In 2018, Mayor Don Burnette and the Port Orange City Council hired out-of-town attorneys to bully a group of residents who questioned the need for the wasteful, dead-end, and unwanted Yorktowne Blvd extension that would have exposed hundreds of elementary school children to the traffic, noise, and pollution of a major highway. Current mayoral candidate Derek LaMontagne bravely challenged the City in court as they inexcusably tried to expel the citizens’ public health and traffic experts, and remove all mentions of “air quality,” “noise,” and “traffic” as areas of public consideration when building a road. Today we know that worsened air quality contributes to countless more deaths during a respiratory pandemic.
Current City Council wants to keep “air quality” unmonitored around school as it builds an unnecessary dead-end road . . .
Critical wetlands are quickly dwindling for the imperiled Spruce Creek waterbasin between Port Orange and New Smyrna Beach, FL. The St. Johns Water Management District has yet to deny a single permit in the area, and the most recent state water quality study (from 2008 by the FDEP) concluded that the water was impaired, and protections (a BMAP) need to be implemented immediately. However, neither the state, county, or city of Port Orange has complied and instituted stronger protections or funded updated studies, leaving Spruce Creek waterway to suffer.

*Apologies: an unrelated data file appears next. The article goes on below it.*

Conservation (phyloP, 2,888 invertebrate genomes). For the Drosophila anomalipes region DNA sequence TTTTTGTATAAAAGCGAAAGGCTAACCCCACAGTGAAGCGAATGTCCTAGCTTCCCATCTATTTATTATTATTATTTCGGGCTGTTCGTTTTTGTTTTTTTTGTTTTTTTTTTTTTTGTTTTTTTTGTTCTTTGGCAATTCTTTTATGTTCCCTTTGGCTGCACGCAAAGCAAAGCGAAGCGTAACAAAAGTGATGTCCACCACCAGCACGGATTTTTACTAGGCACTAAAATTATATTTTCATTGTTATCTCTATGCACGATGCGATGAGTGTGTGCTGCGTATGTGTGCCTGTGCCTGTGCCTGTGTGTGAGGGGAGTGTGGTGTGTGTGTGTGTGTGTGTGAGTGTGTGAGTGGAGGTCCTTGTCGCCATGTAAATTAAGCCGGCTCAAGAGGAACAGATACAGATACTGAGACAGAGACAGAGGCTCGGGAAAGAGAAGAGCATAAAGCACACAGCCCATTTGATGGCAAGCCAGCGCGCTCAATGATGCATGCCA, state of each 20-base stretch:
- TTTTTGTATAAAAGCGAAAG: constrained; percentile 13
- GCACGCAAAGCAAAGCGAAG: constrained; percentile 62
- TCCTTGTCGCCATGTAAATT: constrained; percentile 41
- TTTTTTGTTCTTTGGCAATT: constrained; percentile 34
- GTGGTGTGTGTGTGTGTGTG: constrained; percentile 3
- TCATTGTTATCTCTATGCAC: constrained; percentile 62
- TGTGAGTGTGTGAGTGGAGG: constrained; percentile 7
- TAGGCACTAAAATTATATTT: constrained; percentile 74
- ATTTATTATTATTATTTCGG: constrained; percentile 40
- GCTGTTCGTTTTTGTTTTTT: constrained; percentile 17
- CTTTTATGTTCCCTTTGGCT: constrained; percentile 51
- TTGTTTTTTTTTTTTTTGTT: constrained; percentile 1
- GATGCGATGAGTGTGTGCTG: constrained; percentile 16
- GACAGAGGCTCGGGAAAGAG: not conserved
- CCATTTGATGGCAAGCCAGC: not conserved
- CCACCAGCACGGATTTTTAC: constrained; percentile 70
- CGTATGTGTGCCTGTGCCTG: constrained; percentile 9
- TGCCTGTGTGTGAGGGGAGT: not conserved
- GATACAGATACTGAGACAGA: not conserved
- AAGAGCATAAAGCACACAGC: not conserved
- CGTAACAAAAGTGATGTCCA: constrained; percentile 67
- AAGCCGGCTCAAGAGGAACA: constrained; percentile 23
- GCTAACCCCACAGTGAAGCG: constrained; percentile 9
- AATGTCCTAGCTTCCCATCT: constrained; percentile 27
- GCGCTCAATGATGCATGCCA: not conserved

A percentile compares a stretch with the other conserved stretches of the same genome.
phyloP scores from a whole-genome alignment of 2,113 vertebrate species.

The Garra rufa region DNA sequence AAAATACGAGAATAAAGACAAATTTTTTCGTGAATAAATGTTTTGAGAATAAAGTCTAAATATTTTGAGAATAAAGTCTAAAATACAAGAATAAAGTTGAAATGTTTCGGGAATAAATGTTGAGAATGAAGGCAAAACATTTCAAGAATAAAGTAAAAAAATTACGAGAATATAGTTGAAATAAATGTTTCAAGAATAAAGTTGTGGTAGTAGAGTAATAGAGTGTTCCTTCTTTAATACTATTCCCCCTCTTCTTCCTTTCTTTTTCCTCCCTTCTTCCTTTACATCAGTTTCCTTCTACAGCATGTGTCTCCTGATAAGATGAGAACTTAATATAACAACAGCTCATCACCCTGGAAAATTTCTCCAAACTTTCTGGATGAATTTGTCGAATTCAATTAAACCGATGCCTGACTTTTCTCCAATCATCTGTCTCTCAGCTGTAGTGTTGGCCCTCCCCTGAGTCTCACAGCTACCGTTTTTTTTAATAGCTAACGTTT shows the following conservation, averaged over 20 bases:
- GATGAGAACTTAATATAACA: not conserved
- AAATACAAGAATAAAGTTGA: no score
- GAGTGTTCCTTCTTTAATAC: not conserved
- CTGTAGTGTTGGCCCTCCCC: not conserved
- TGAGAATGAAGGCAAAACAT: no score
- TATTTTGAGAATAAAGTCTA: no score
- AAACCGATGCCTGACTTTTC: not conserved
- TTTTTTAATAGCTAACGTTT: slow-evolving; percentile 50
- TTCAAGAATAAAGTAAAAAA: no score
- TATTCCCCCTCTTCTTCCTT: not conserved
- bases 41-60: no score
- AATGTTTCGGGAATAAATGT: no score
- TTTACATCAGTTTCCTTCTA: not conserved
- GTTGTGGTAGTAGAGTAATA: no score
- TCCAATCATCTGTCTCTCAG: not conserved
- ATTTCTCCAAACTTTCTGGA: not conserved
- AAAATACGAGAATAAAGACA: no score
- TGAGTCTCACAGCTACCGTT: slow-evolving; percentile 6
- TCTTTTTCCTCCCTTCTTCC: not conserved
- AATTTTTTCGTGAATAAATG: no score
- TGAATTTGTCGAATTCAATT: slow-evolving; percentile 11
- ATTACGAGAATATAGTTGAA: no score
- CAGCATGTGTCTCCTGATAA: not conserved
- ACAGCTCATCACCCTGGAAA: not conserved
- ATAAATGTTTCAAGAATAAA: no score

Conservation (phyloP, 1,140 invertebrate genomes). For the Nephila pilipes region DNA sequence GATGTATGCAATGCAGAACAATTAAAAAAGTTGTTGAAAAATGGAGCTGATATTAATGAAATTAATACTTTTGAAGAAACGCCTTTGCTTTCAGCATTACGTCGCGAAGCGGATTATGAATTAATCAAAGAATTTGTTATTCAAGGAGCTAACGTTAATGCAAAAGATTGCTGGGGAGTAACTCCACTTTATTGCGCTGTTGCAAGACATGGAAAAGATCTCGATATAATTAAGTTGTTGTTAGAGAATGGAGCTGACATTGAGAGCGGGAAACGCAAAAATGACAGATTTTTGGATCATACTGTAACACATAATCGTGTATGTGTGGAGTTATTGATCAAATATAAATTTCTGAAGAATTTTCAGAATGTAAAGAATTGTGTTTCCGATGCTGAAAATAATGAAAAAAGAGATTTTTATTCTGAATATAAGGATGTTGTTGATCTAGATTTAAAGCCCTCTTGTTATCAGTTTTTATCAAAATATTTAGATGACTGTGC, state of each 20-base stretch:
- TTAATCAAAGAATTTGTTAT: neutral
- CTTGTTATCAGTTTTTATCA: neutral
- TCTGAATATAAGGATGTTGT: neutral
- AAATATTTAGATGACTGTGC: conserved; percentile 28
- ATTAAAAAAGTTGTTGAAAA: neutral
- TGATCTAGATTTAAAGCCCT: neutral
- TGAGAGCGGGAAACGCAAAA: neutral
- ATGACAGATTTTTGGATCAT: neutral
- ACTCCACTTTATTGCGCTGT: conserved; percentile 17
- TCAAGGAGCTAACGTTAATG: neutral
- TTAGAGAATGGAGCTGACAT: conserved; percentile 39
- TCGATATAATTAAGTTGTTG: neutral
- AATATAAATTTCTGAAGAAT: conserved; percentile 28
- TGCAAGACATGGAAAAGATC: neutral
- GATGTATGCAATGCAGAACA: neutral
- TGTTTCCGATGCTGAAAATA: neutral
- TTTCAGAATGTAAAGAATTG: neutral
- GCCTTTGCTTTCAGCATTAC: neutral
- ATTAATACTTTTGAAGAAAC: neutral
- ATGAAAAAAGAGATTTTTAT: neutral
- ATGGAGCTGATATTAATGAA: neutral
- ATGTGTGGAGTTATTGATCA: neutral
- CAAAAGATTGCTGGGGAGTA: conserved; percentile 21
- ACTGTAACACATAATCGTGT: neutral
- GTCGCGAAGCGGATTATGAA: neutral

Current City Council recklessly approves wetlands destruction of a vulnerable, unprotected, and impaired Spruce Creek.
Over the last decade, hundreds of acres of healthy forest and wetlands have been lost in Port Orange, and many of these areas in the worst ways imaginable — techniques known as “high-impact development.” Clear-cutting entire fields, dumping mountains of impervious fill-dirt, ignoring nesting animals, and burning any leftover debris is common practice under current City guidelines, but the city can do better. The City needs to improve its Land Development Code to demand low-impact development practices are followed, for the sake of our air, water, and future.
Bulldozers and man-made fires have raged in and around Port Orange as a “quick and dirty” fix to our tree “problem.”
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Keep our Creeks and Beaches healthy!